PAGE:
As early as September 4, 1869, H. M. Whitney, editor of the Pacific Commercial Advertiser, advised his readers that a journey by horse along the Hana coast was unforgettable thanks to its “paradisiacal” scenery that included steep precipices, frequent cascades, abundant tropical vegetation, and magnificent vistas of the Pacific. However, few enjoyed this adventure, as a road to Hana was not completed until 1926. The road, which in many places was chiseled out of the cliffs, remains an attraction in its own right. The fifty-two miles between Haiku and Kipahulu include more than six hundred turns and fifty-nine bridges, most of which are single lane. Much of the terrain it traverses remains undeveloped, with only small settlements here and there. Hana, with 709 inhabitants in 2000, is the main population center for the district. The town spreads along the highway without any real focal point or commercial core. Beyond the town the highway continues to Kipahulu. At the Kalepa Bridge, it meets the even narrower Piilani Highway, which runs around the south side of Haleakala Mountain. Approximately 4.5 miles of Piilani Highway are unpaved, including the segments on both sides of Kaupo.
Prior to completion of the road, the Hana district was accessed primarily by sea. Protestant missionaries established a station in this remote area in 1837, and by 1883, there were six sugar plantations in the area; not overly successful, the last of these operations closed in 1946. Paul Fagan started Hana Ranch in 1943, and shortly thereafter established Hotel Hana Maui (MA50) in an effort to diversify employment opportunities in Hana. Both the ranch and hotel remain the economic mainstays for the area.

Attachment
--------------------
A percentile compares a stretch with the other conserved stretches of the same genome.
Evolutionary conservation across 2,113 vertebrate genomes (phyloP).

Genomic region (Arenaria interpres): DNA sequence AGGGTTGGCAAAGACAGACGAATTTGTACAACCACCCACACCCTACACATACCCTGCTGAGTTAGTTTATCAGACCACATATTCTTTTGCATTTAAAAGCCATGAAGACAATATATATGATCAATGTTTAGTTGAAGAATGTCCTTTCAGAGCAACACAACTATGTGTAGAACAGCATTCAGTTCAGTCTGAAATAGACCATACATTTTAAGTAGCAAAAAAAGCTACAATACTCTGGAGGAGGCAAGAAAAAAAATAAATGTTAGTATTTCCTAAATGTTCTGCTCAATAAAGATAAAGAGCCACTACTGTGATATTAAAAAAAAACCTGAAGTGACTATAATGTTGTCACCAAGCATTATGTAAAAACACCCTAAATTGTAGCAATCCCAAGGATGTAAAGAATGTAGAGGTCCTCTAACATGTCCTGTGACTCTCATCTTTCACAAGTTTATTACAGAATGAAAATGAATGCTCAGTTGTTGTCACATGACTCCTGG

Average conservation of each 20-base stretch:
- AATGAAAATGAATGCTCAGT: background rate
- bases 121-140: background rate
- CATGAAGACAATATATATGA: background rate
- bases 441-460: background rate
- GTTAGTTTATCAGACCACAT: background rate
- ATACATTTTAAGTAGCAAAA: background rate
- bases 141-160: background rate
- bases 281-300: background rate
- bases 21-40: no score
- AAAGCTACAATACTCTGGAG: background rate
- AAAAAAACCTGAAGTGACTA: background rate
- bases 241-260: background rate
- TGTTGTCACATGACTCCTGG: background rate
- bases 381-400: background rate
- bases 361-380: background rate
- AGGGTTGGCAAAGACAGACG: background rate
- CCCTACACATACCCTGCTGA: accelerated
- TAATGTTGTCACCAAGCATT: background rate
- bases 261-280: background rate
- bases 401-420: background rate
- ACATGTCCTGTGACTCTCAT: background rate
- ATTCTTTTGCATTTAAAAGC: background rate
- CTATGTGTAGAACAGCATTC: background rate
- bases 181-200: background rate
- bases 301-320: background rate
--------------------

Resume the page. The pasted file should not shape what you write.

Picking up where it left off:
If SAH Archipedia has been useful to you, please consider supporting it.
SAH Archipedia tells the story of the United States through its buildings, landscapes, and cities. This freely available resource empowers the public with authoritative knowledge that deepens their understanding and appreciation of the built environment. But the Society of Architectural Historians, which created SAH Archipedia with University of Virginia Press, needs your support to maintain the high-caliber research, writing, photography, cartography, editing, design, and programming that make SAH Archipedia a trusted online resource available to all who value the history of place, heritage tourism, and learning.